On a stretch of empty highway in remote southwest Wyoming, Bryce Habel is driving his delivery route. A spring snowstorm is dumping ice pellets over the sagebrush desert.
“The roads are very unpredictable,” he said. “Whether they’re open or not. Whether they’re cleared.”
Habel has come to know these roads over the past two months. Along with two coworkers, he has driven this same, 80-mile round trip trek almost every weekday making dozens of deliveries.
But they aren’t dropping off Amazon packages or pet supplies — they’re delivering heart medication, insulin or asthma inhalers to hamlets and towns in the Bridger Valley.
Home to about 6,000 people, Bridger Valley recently lost its only pharmacy after Shopko filled for bankruptcy in January. Habel was the pharmacist there. He lost his job, but he couldn’t ditch his former customers.
“We couldn’t let them go without their insulin,” Habel said, driving along the highway past small homestead ranches and low hills. “We couldn’t let them go without medication that’s keeping them alive.”
Bridger Valley now joins more than 600 other communities in rural America that have lost their easy access to prescribed medication since 2003. Whether it’s big box stores cutting costs or family-owned businesses getting hit by rising medication expenses, the result is often the same.
“Losing the pharmacy also means losing the services of a pharmacist,” said Keith Mueller, head of the Department of Health Policy and Management at the University of Iowa. “They are somebody that members of the community can go to and say, ‘What about this drug or that drug?’ Or, ‘I’m experiencing cold symptoms — what do you recommend?’”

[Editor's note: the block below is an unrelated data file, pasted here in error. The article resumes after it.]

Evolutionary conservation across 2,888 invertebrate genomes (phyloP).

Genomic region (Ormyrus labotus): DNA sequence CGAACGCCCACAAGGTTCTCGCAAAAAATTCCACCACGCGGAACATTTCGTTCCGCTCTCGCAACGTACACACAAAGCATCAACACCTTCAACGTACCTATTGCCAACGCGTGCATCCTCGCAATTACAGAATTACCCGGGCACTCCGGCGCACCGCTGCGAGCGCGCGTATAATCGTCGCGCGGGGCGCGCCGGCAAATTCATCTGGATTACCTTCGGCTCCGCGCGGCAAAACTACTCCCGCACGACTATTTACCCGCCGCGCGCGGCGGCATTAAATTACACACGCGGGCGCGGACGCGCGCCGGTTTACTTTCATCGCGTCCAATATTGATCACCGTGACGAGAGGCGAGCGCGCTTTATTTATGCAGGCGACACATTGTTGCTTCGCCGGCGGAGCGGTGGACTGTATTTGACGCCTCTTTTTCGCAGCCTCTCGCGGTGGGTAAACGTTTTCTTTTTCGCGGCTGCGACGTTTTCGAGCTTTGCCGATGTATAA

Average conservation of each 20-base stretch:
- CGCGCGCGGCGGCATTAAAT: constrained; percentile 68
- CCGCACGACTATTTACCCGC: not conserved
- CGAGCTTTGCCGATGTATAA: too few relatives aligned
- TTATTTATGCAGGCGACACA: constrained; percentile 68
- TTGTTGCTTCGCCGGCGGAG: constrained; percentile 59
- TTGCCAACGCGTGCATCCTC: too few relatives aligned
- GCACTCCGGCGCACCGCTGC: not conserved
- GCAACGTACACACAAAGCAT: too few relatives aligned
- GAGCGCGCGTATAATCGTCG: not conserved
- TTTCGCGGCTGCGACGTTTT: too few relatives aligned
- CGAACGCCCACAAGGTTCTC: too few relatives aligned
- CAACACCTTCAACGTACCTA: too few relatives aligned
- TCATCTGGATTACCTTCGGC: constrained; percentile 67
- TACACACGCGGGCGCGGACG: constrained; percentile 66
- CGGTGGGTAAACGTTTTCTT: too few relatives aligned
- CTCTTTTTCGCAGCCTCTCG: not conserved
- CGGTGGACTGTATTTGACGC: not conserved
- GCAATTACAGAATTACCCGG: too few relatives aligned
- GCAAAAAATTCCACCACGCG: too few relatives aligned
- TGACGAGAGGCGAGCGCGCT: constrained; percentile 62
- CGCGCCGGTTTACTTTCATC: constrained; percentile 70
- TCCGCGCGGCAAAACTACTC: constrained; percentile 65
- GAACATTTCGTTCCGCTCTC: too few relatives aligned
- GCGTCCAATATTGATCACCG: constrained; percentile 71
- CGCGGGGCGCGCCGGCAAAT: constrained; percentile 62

Pharmacies are a cornerstone of the health care infrastructure in small, rural towns, Mueller said. Without them, people have to travel further to get the medication they need or order it online.
Habel didn’t like the idea of his customers — especially elderly ones — driving on snowy, rural highways in winter to get their prescription medication. So he began the delivery service in February, around the time the Shopko pharmacy closed.
At first, they were doing the drive once or twice a week. Habel estimates the cost of gas for a trip was around $8.
“We were doing it out of our own pockets,” he said.
While the delivery service was helping his former customers get the prescription medication they needed, it wasn’t helping Habel’s bottom line. He has a wife and three children.
“I’d definitely say it’s been one of the most stressful times in my life,” he said. “Just the uncertainty of not knowing exactly what’s going to happen or what we’re doing.”
Soon after the Shopko pharmacy closed, Habel received another job offer. It paid well but required him to move hundreds of miles away. He declined the job offer and moved forward with a plan to open and run a pharmacy in Bridger Valley.
“Out here, people just care about you. They wave,” he said. “Me and my wife have just fallen in love with it. We want our kids to grow up in that environment.”
The South Lincoln Medical Center in Kemmerer caught wind of the idea. It offered to open a pharmacy in the community and hire Habel as its manager, while paying him and his coworkers to continue their delivery service until construction of the pharmacy is complete. Habel took the offer and the Uinta Drug Pharmacy is set to open in May.
“I think on opening day some of the stress will go away,” he said.
Habel is looking forward to getting behind a counter once again, filling prescriptions and chatting with the people of Bridger Valley about their lives, families and health.
“As a pharmacist I just care about people. That’s who I am,” Habel said.
This story was produced by the Mountain West News Bureau, a collaboration between Wyoming Public Media, Boise State Public Radio in Idaho, KUER in Salt Lake City and KRCC and KUNC in Colorado.